Tattoo Removal Process Before and After ( actual client)
It is estimated that more than 1 million Americans have at least one tattoo from one of the 4,000 active tattoo parlors across the nation. While many choose their tattoos very carefully and enter careers that embrace or tolerate body ink, a large portion of tattoos are purchased on impulse and later regretted. This is why tattoo removal techniques have grown in popularity in the last decade. Laser tattoo removal is one such technique that Americans are using to safely eradicate their tattoos.
How Does Laser Tattoo Removal Work?
To perform laser tattoo removal, doctors target only the inked skin with short bursts or pulses of concentrated light. The light infiltrates the skin and focuses on the tattoo pigment, which it then breaks apart into minute pieces and releases into the bloodstream. From this point, the immune system locates and removes the tattoo ink as a foreign particle. The lasers only affect the ink pigment within the skin and not the skin pigment itself, so there is no risk of permanent discoloration after surgery.
Benefits & Risks of Laser Tattoo Removal
The most encouraging benefit of laser tattoo removal is that the process is not invasive and does not require the physical removal of any skin. Other forms of tattoo removal include sanding, freezing, and removing the tattoo with a scalpel. Each of these procedures is extremely painful, and many require a skin graft depending on the size of the tattoo.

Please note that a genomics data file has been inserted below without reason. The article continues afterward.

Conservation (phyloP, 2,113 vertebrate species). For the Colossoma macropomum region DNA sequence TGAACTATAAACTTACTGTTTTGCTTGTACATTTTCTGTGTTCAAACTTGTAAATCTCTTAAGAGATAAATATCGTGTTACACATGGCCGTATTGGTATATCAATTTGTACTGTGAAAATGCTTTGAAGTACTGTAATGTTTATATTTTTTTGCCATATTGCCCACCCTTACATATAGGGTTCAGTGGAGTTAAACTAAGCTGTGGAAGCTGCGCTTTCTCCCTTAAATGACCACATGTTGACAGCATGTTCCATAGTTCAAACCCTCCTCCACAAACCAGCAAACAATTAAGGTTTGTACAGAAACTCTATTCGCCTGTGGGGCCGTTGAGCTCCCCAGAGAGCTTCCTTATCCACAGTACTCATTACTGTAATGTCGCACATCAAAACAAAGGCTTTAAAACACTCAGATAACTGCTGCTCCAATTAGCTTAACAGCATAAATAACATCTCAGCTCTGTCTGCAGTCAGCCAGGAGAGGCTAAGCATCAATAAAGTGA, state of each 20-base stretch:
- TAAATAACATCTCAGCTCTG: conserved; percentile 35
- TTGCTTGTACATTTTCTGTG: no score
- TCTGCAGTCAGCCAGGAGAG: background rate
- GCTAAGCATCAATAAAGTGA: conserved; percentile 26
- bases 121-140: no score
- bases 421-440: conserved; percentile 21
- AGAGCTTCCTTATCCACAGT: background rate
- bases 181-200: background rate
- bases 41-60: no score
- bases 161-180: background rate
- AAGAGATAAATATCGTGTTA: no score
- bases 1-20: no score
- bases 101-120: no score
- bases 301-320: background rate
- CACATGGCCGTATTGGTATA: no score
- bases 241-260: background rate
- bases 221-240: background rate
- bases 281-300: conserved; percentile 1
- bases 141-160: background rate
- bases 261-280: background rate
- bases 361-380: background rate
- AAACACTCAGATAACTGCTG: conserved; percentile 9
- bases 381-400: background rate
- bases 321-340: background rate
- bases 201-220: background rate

The risks associated with laser tattoo removal are few compared to other methods. The area around the treated site will be tender and feel sunburned anywhere from a few days to a few weeks, depending on the size of the tattoo. If the site is not properly cleaned, the patient runs the risk of infection, which can then be treated with medicine from a dermatologist.
Cost of Laser Tattoo Removal
The number of sessions required to completely remove a tattoo depends on the size of the tattoo and the different colors of inks used. Black ink is the most receptive to the laser treatment and will be the first to disappear, but other colors may take several sessions or different types of laser. Each session can run up to $1,000 depending on the surgeon. The procedure is typically not covered by insurance companies as a legitimate medical procedure.